Capsule Stain- Principle, Procedure and Result Interpretation

A capsule is a gelatinous outer layer that is secreted by the cell and that surrounds and adheres to the cell wall. It is not common to all organisms. Cells that have a heavy capsule are generally virulent and capable of producing disease, since the structure protects bacteria against the normal phagocytic activities of host cells. Chemically, the capsular material is composed mainly of complex polysaccharides such as levans, dextrans, and celluloses.

Capsule staining is more difficult than other types of differential staining procedures because the capsular materials are water-soluble and may be dislodged and removed with vigorous washing. Smears should not be heated because the resultant cell shrinkage may create a clear zone around the organism that is an artifact that can be mistaken for the capsule.

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Objectives of Capsule Stain

  1. To prepare a smear of an encapsulated bacterium and stain its capsule using the Anthony capsule stain.
  2. To visualize the capsule and differentiate it from the cell body.

Principle of Capsule Stain

Primary Stain: Crystal Violet (1% aqueous)
A violet stain is applied to a non–heat-fixed smear. At this point, the cell and the capsular material will take on the
dark color.
Decolorizing Agent: Copper Sulfate (20%)
Because the capsule is nonionic, unlike the bacterial cell, the primary stain adheres to the capsule but does not bind to it. In the capsule staining method, copper sulfate is used as a decolorizing agent rather than water. The copper sulfate washes the purple primary stain out of the capsular material without removing the stain bound to the cell wall. At the same time, the decolorized capsule absorbs the copper sulfate, and the capsule will now appear blue in contrast to the deep purple color of the cell.

Procedure of Capsule Stain

  1. Prepare thin smears of bacterial culture on a microscope slide.
  2. Allow the smear to only air-dry. Do not heat-fix as this will cause the capsule to shrink or be destroyed.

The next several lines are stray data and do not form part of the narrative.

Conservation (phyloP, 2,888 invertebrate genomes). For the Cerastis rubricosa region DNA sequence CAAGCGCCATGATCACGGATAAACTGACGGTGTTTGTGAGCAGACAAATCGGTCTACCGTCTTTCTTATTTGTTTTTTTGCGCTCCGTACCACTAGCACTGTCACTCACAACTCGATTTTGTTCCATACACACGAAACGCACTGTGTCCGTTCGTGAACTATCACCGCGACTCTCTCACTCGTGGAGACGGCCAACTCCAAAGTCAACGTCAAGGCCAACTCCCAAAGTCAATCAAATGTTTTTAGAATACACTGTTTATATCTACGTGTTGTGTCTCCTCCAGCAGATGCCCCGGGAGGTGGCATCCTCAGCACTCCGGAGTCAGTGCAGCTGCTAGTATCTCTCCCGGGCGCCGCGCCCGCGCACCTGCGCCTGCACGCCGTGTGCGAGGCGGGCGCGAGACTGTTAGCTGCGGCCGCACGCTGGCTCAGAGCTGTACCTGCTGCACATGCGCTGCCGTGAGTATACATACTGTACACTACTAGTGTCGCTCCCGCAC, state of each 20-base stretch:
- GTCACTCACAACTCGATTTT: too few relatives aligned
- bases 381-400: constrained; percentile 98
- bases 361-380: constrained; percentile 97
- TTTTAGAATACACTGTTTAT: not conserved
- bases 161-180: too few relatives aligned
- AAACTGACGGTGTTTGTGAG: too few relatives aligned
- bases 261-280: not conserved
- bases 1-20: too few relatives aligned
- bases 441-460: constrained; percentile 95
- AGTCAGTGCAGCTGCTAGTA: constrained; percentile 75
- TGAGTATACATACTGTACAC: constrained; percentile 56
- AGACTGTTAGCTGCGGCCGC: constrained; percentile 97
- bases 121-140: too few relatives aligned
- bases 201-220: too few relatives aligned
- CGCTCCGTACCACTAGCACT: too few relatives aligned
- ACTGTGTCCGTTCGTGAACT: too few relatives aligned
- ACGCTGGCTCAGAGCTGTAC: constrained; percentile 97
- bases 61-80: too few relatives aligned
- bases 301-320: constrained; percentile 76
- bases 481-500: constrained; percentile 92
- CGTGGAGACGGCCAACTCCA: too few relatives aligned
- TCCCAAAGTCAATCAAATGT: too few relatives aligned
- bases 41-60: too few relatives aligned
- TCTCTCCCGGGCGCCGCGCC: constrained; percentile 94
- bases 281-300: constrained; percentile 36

3. Apply 1% crystal violet and allow it to remain on the slide for 2 minutes.
  4. With the slide over the proper waste container provided, gently wash off the crystal violet with 20% copper sulfate. Caution: Do not wash the copper sulfate and stain directly into the sink.
  5. Blot the slide dry with bibulous paper.
  6. Observe with the oil immersion lens.

Result Interpretation of Capsule Stain

Capsule: Clear halos zone against dark background
No Capsule: No Clear halos zone


Capsulated: Bacillus anthracis, Klebsiella pneumoniae, Streptococcus pneumonia, Neisseria meningitidis Clostridium spp, etc.
Non-Capsulated: Neisseria gonorrhoreae, etc.

About Author

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Sagar Aryal

Sagar Aryal is a microbiologist and a scientific blogger. He is doing his Ph.D. at the Central Department of Microbiology, Tribhuvan University, Kathmandu, Nepal. He was awarded the DAAD Research Grant to conduct part of his Ph.D. research work for two years (2019-2021) at Helmholtz-Institute for Pharmaceutical Research Saarland (HIPS), Saarbrucken, Germany. Sagar is interested in research on actinobacteria, myxobacteria, and natural products. He is the Research Head of the Department of Natural Products, Kathmandu Research Institute for Biological Sciences (KRIBS), Lalitpur, Nepal. Sagar has more than ten years of experience in blogging, content writing, and SEO. Sagar was awarded the SfAM Communications Award 2015: Professional Communicator Category from the Society for Applied Microbiology (Now: Applied Microbiology International), Cambridge, United Kingdom (UK). Sagar is also the ASM Young Ambassador to Nepal for the American Society for Microbiology since 2023 onwards.

3 thoughts on “Capsule Stain- Principle, Procedure and Result Interpretation”

  1. Nice. i miss college days by studying this i remember my college days practicals. Please send like this principle and procedures for fungus, and viruses also.
    Thank you.


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